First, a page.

The death of someone near and dear can be a stressful time. Your life is disrupted by the loss and your grief. Often, it can be a confusing time, both emotionally and logistically.
Who has what responsibilities? Here’s a quick look at different roles involved at someone’s death:
Executor—The Executor or Executrix, also known as the Personal Representative, has the duty of safeguarding and collecting and managing assets which the decedent owned at death, in accordance with the Will. He or she will make distributions as directed in the Will. The Executor also has responsibility for filing the estate tax return, if necessary.
Trustee—The Trustee is the person in charge of managing and distributing any assets held under a Trust. The decedent may have had one or more trusts that he or she established during his lifetime. The Trustee must follow the Trust document, which provides the terms by which the assets are to be held and distributed. Often, the Trustee must work with the Executor for a coordination of efforts regarding assets.
Agent under Property Power of Attorney—The person who was acting under the Property Power of Attorney, called the Agent, no longer has authority once the Principal has died.
Agent under Health Care Power of Attorney—The Agent may have authority to allow for organ donation or cremation.
Guardian—A guardian is a person nominated in the Will to care for the decedent’s minor children. While it is up to the court to decide who will get custody of the children, the decedent’s choice of guardian will be given due weight.
The first step, of course, is for the family to make any funeral arrangements. Immediately after death, the Executor or Trustee will need to make sure any assets are safe. For example, if the decedent lived alone, it would be wise to change the locks on the door to prevent someone with an errant key from gaining access.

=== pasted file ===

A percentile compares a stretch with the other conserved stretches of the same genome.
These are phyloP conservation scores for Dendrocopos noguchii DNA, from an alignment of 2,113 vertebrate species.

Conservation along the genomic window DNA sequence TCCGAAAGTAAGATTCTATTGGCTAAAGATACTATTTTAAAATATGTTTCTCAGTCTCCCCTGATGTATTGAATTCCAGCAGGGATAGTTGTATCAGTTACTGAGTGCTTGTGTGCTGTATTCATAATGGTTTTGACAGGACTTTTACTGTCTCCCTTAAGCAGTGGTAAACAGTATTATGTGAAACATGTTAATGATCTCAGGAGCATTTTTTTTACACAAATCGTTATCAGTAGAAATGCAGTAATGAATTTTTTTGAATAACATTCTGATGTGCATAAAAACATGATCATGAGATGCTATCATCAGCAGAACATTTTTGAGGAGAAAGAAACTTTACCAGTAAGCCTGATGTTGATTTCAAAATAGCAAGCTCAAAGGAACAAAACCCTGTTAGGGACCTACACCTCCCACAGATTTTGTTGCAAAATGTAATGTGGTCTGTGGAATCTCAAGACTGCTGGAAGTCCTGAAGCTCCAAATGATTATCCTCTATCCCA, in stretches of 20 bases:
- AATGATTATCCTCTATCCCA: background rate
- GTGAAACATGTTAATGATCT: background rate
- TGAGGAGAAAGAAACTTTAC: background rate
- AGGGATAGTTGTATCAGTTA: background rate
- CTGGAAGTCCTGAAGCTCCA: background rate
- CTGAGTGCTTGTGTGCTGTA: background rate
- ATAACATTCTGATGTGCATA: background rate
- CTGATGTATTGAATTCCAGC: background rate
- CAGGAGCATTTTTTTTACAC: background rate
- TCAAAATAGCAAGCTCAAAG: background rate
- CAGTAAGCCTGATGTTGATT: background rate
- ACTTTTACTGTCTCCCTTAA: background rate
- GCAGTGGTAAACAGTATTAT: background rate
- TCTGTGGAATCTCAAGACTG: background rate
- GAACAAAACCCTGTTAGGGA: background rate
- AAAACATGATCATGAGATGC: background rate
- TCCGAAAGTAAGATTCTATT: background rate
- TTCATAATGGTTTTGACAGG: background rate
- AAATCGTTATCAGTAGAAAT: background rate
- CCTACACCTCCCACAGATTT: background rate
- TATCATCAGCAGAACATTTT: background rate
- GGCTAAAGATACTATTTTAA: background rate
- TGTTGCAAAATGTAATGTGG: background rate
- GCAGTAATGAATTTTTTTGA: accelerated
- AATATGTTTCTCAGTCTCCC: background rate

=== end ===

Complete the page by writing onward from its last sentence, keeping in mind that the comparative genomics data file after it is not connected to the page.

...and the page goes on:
Next, the Executor / Trustee should consult with an attorney who focuses on estate planning and administration. The attorney will help guide you through the next steps to be taken, which will include gathering the assets and following the terms of the documents. This step need not be done immediately, but an appointment should be made within two weeks after the death occurs. In the interim, it is important that you do not re-title any assets of the decedent and that you make no distributions to any beneficiary, including yourself.
The attorney will help guide you through the next steps, which will be unique to your circumstances. The attorney will help you circumnavigate the many potential pitfalls and achieve the best result possible.
Mr. Ronald “Chip” Morrison, Jr. is a member of the American Academy of Estate Planning Attorneys and has been engaged in Louisiana trusts and estate law for the last 16 years. Our firm serves clients throughout southern Louisiana. For more information or to attend an upcoming seminar, please call our office at (504) 831-2348 or contact us through our website.